Oct 19 – 23, 2020
Europe/Zurich timezone

Lorentz Equivariant Neural Networks for Particle Physics

Oct 22, 2020, 2:00 PM
Regular talk 2 ML for analysis : Application of Machine Learning to analysis, event classification and fundamental parameters inference Workshop


Alexander Bogatskiy (University of Chicago)


We present a new set of neural network architectures, Lorentz group covariant architectures for learning the kinematics and properties of complex systems of particles. The novel design of this network, called LGN (Lorentz Group Network), implements activations as vectors that transform according to arbitrary finite-dimensional representations of the underlying symmetry group that governs particle physics, the Lorentz group. The nonlinearity of the network is based on the tensor product of representations of the Lorentz group. Consequently, the architecture is inherently covariant under Lorentz transformations and is capable of learning not only fully Lorentz-invariant objectives such as classification probabilities, but also Lorentz-covariant vector-valued objectives such as 4-momenta, while exactly respecting the action of the group. Imposing the symmetry leads to a significantly smaller ansatz (fewer learnable parameters than competing non-covariant networks), and potentially a much more interpretable model. To demonstrate the capability and performance of this network, we study the ability to classify systems of charged and neutral particles at the Large Hadron Collider resulting from the production and decay of highly energetic quarks and gluons. Specifically, we choose the benchmark task of classifying and discriminating jets formed from the hadronic decays of Lorentz-boosted massive particles from the background of light quarks and gluon jets. We show that we are able to achieve similar performance compared to other state-of-the-art neural networks trained to perform this classification task while also maintaining significantly broader generality regarding the structural origin of the physical processes involved. Moreover, we present simplified invariant and covariant architectures tailored to specific tasks with 4-vector inputs, which can be trained faster and more efficiently than the general LGN architecture.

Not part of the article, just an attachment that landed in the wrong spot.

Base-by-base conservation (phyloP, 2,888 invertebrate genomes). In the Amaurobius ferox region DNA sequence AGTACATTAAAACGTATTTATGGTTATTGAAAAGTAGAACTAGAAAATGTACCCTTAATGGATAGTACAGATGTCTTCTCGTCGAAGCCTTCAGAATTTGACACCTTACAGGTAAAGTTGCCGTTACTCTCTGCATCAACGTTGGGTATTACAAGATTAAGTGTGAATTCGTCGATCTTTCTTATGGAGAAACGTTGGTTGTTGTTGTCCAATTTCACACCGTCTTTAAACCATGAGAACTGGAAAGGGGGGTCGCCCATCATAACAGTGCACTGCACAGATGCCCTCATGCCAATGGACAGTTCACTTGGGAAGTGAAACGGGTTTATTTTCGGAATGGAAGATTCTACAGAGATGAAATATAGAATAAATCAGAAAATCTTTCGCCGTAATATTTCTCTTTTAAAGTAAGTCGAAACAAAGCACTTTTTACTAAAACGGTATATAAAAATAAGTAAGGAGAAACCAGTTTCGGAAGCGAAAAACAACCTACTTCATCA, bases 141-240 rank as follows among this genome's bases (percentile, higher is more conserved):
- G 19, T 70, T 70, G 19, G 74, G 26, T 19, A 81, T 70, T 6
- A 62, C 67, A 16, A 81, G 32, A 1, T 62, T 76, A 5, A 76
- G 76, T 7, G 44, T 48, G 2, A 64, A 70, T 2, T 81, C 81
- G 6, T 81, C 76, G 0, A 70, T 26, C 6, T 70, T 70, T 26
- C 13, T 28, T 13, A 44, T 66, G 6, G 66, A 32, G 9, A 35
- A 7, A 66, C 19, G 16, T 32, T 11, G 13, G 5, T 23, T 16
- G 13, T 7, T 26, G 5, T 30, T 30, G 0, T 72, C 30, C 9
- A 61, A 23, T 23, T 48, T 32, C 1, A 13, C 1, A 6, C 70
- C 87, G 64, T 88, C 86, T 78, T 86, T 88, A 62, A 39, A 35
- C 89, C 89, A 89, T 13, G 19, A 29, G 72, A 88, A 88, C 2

Primary authors

Alexander Bogatskiy (University of Chicago) Jan Tuzlic Offermann (University of Chicago (US)) David Miller (University of Chicago (US)) Marwah Roussi (University of Chicago) Prof. Risi Kondor (Flatiron Institute, University of Chicago)

Presentation materials